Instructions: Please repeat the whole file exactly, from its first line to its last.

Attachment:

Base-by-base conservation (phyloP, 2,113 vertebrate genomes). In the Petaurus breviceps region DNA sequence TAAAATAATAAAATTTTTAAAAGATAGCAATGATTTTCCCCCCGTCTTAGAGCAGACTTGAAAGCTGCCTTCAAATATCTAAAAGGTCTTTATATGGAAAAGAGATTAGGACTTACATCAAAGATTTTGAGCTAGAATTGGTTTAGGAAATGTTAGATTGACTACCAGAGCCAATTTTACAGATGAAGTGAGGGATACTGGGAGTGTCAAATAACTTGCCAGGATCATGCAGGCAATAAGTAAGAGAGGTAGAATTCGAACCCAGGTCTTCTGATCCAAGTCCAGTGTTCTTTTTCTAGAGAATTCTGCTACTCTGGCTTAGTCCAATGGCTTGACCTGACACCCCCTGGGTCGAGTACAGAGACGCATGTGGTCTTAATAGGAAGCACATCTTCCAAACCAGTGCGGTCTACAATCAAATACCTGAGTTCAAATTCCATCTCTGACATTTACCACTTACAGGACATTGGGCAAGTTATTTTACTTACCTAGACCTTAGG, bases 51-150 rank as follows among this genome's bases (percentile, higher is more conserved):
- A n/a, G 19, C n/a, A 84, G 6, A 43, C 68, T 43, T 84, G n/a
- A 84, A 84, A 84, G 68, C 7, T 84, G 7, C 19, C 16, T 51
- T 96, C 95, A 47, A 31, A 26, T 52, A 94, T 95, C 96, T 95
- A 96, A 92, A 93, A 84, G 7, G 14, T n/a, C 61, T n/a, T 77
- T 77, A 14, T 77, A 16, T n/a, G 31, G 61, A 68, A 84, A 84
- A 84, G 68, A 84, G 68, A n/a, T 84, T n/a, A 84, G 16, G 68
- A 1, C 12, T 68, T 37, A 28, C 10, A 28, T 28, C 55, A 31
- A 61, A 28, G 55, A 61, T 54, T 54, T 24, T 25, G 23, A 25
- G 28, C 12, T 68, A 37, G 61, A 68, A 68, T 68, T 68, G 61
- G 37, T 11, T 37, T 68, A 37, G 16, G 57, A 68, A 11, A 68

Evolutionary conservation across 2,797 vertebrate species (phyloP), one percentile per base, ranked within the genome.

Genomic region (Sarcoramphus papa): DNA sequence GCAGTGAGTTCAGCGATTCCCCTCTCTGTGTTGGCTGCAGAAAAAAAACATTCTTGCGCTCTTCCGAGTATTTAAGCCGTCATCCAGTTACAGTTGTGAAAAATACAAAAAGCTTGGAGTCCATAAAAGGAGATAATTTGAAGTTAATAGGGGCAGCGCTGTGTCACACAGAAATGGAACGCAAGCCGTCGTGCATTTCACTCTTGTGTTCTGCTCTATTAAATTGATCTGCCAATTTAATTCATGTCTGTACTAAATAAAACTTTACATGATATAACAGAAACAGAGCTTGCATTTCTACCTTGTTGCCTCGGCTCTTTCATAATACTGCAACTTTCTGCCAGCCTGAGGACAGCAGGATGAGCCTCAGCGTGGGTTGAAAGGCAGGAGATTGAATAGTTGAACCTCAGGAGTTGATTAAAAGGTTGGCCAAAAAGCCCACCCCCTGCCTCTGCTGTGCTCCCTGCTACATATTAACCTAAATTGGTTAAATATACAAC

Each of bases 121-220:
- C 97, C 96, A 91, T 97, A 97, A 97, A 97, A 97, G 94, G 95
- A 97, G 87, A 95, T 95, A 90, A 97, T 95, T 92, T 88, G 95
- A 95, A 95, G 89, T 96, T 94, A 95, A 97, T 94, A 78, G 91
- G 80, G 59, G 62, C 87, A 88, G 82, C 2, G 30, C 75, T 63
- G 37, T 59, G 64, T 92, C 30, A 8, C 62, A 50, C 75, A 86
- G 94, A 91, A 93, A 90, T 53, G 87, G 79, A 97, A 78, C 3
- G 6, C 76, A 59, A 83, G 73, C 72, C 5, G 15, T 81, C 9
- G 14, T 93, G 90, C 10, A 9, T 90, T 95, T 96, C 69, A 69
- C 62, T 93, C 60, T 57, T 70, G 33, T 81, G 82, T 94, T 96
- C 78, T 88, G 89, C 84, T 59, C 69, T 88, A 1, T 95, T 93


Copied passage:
Base-by-base conservation (phyloP, 2,113 vertebrate genomes). In the Petaurus breviceps region DNA sequence TAAAATAATAAAATTTTTAAAAGATAGCAATGATTTTCCCCCCGTCTTAGAGCAGACTTGAAAGCTGCCTTCAAATATCTAAAAGGTCTTTATATGGAAAAGAGATTAGGACTTACATCAAAGATTTTGAGCTAGAATTGGTTTAGGAAATGTTAGATTGACTACCAGAGCCAATTTTACAGATGAAGTGAGGGATACTGGGAGTGTCAAATAACTTGCCAGGATCATGCAGGCAATAAGTAAGAGAGGTAGAATTCGAACCCAGGTCTTCTGATCCAAGTCCAGTGTTCTTTTTCTAGAGAATTCTGCTACTCTGGCTTAGTCCAATGGCTTGACCTGACACCCCCTGGGTCGAGTACAGAGACGCATGTGGTCTTAATAGGAAGCACATCTTCCAAACCAGTGCGGTCTACAATCAAATACCTGAGTTCAAATTCCATCTCTGACATTTACCACTTACAGGACATTGGGCAAGTTATTTTACTTACCTAGACCTTAGG, bases 51-150 rank as follows among this genome's bases (percentile, higher is more conserved):
- A n/a, G 19, C n/a, A 84, G 6, A 43, C 68, T 43, T 84, G n/a
- A 84, A 84, A 84, G 68, C 7, T 84, G 7, C 19, C 16, T 51
- T 96, C 95, A 47, A 31, A 26, T 52, A 94, T 95, C 96, T 95
- A 96, A 92, A 93, A 84, G 7, G 14, T n/a, C 61, T n/a, T 77
- T 77, A 14, T 77, A 16, T n/a, G 31, G 61, A 68, A 84, A 84
- A 84, G 68, A 84, G 68, A n/a, T 84, T n/a, A 84, G 16, G 68
- A 1, C 12, T 68, T 37, A 28, C 10, A 28, T 28, C 55, A 31
- A 61, A 28, G 55, A 61, T 54, T 54, T 24, T 25, G 23, A 25
- G 28, C 12, T 68, A 37, G 61, A 68, A 68, T 68, T 68, G 61
- G 37, T 11, T 37, T 68, A 37, G 16, G 57, A 68, A 11, A 68

Evolutionary conservation across 2,797 vertebrate species (phyloP), one percentile per base, ranked within the genome.

Genomic region (Sarcoramphus papa): DNA sequence GCAGTGAGTTCAGCGATTCCCCTCTCTGTGTTGGCTGCAGAAAAAAAACATTCTTGCGCTCTTCCGAGTATTTAAGCCGTCATCCAGTTACAGTTGTGAAAAATACAAAAAGCTTGGAGTCCATAAAAGGAGATAATTTGAAGTTAATAGGGGCAGCGCTGTGTCACACAGAAATGGAACGCAAGCCGTCGTGCATTTCACTCTTGTGTTCTGCTCTATTAAATTGATCTGCCAATTTAATTCATGTCTGTACTAAATAAAACTTTACATGATATAACAGAAACAGAGCTTGCATTTCTACCTTGTTGCCTCGGCTCTTTCATAATACTGCAACTTTCTGCCAGCCTGAGGACAGCAGGATGAGCCTCAGCGTGGGTTGAAAGGCAGGAGATTGAATAGTTGAACCTCAGGAGTTGATTAAAAGGTTGGCCAAAAAGCCCACCCCCTGCCTCTGCTGTGCTCCCTGCTACATATTAACCTAAATTGGTTAAATATACAAC

Each of bases 121-220:
- C 97, C 96, A 91, T 97, A 97, A 97, A 97, A 97, G 94, G 95
- A 97, G 87, A 95, T 95, A 90, A 97, T 95, T 92, T 88, G 95
- A 95, A 95, G 89, T 96, T 94, A 95, A 97, T 94, A 78, G 91
- G 80, G 59, G 62, C 87, A 88, G 82, C 2, G 30, C 75, T 63
- G 37, T 59, G 64, T 92, C 30, A 8, C 62, A 50, C 75, A 86
- G 94, A 91, A 93, A 90, T 53, G 87, G 79, A 97, A 78, C 3
- G 6, C 76, A 59, A 83, G 73, C 72, C 5, G 15, T 81, C 9
- G 14, T 93, G 90, C 10, A 9, T 90, T 95, T 96, C 69, A 69
- C 62, T 93, C 60, T 57, T 70, G 33, T 81, G 82, T 94, T 96
- C 78, T 88, G 89, C 84, T 59, C 69, T 88, A 1, T 95, T 93